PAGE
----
Why after detention Sergey Furgala events in Khabarovsk went to a completely different scenario? This is partly due to specific features of the Far East. For the first time five years ago at Sakhalin, I was surprised to hear locals say “you there, in Russia”, and then wonder ceased. The far East differs in that for lack of a better term, can be called a highly developed sense of regional identity.

It is in any case not separatism: separate from “you there, in Russia” here, no one seriously committed. It is rather a constant readiness to revolt against the Federal center, a kind of eternal grudge against Moscow and a passionate desire to ensure that the Fareat East of the saddle not some unfamiliar Metropolitan Vikings, and local. In other words, “local patriotism” is developed here to a much higher extent than in the European territories of Russia. But I still think the phenomena and sentiments that appeared in Khabarovsk in a particularly concentrated version, albeit in less striking form, exist in other regions of the Russian Federation. After all, it is not only in small-town patriotism. The matter is very painful reactions of people to situations which could be perceived as evidence of a disrespectful attitude from the authorities.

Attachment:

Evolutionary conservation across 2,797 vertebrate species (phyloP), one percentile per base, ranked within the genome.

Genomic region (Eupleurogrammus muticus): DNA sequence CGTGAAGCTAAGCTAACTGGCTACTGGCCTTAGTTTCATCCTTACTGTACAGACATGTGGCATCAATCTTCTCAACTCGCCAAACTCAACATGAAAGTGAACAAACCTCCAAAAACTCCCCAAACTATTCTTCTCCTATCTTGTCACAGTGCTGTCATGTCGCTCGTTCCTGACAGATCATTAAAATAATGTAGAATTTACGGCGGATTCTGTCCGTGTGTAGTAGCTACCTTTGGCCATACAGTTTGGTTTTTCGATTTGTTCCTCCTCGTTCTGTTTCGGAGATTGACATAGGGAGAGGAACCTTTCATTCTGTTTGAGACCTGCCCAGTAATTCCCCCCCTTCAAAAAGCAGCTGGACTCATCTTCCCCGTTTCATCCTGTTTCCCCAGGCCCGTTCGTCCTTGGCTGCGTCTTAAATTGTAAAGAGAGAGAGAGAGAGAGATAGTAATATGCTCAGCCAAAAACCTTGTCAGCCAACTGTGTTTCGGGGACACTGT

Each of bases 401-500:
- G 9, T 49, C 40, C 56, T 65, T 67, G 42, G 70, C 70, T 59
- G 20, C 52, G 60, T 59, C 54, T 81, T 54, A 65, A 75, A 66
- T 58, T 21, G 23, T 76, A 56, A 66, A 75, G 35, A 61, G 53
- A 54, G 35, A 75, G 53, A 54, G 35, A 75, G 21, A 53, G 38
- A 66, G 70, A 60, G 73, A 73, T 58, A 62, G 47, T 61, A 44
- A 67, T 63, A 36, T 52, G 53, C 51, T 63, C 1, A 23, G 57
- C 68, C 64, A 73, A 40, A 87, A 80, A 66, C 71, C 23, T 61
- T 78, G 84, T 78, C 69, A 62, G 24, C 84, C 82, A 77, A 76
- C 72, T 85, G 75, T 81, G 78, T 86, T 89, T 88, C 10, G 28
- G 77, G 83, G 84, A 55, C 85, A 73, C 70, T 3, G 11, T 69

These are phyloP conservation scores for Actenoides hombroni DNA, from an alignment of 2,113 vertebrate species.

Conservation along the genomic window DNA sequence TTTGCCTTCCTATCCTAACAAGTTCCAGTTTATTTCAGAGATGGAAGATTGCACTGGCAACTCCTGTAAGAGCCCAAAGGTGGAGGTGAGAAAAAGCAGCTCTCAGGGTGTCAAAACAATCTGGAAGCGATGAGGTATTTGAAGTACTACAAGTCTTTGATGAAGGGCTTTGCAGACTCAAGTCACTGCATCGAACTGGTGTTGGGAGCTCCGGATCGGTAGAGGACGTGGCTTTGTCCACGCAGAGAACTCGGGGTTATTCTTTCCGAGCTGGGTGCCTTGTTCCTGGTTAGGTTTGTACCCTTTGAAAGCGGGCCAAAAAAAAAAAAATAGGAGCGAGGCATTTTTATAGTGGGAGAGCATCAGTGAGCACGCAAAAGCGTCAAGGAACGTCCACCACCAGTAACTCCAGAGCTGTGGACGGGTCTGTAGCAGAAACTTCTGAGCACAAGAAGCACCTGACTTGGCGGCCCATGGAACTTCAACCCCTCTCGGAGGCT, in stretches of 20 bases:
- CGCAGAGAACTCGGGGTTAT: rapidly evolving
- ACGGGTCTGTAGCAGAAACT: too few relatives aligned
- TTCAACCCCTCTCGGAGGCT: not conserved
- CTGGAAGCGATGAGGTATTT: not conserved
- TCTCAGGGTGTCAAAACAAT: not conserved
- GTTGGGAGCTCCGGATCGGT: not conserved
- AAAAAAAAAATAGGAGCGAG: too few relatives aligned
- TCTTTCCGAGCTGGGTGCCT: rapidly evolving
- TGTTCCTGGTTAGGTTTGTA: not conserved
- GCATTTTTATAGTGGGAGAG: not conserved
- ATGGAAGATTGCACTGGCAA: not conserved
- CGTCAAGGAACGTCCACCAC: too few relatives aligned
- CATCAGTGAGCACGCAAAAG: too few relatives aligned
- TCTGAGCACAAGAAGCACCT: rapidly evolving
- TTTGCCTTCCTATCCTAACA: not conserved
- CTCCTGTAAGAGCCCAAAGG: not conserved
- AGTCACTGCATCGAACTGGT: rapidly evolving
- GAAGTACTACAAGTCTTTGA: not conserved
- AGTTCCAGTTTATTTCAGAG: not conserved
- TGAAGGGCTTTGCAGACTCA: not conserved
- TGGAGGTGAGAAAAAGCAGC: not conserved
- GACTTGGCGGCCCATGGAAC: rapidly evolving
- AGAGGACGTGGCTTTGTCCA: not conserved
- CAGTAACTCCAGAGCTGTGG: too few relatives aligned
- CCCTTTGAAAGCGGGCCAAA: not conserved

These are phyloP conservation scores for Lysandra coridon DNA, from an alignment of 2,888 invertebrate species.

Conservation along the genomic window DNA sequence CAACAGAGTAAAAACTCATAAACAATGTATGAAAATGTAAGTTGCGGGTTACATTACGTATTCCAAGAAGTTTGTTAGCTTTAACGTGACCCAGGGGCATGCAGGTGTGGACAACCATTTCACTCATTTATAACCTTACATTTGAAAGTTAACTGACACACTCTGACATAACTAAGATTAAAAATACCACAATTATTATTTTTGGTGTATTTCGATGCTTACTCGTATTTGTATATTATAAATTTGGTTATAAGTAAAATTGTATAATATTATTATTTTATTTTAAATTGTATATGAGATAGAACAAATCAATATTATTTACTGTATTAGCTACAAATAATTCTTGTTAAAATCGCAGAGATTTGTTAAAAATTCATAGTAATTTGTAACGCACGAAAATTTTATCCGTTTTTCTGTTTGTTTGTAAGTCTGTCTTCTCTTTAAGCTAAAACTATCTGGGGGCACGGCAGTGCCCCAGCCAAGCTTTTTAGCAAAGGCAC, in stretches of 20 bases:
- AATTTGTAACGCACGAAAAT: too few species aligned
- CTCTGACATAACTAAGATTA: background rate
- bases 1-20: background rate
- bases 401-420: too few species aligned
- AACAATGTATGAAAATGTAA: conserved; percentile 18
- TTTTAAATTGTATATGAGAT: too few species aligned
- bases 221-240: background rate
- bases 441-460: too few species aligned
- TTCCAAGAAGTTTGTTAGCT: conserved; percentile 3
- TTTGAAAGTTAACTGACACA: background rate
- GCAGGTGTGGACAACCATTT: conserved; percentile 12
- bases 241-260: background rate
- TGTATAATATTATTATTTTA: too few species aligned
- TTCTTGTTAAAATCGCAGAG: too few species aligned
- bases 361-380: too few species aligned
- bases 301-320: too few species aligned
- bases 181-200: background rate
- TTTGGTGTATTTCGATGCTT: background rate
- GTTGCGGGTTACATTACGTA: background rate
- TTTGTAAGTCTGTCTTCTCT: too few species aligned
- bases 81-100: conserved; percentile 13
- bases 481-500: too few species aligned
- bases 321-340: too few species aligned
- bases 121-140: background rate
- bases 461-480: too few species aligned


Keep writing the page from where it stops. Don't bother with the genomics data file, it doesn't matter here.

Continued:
In the history of the fall of Sergey Furgala is important not only what happened but also how it happened. In order Furgal became head of the Khabarovsk territory, took two rounds of national voting. In order Furgal de facto ceased to be the head of the region, sufficient was only the arrival of several operatives from Moscow who unceremoniously bent over the incumbent Governor. People felt that they were deprived of the right to vote, that their choice was “reset”. This, of course, does not appeal to the fact that Furgala should have left alone. If you receive compelling evidence that the current Governor is involved in the organization of assassinations, the option “leave the Governor alone” simply does not exist. It is a call to ensure that the security forces have learned to observe a certain etiquette in relations with society.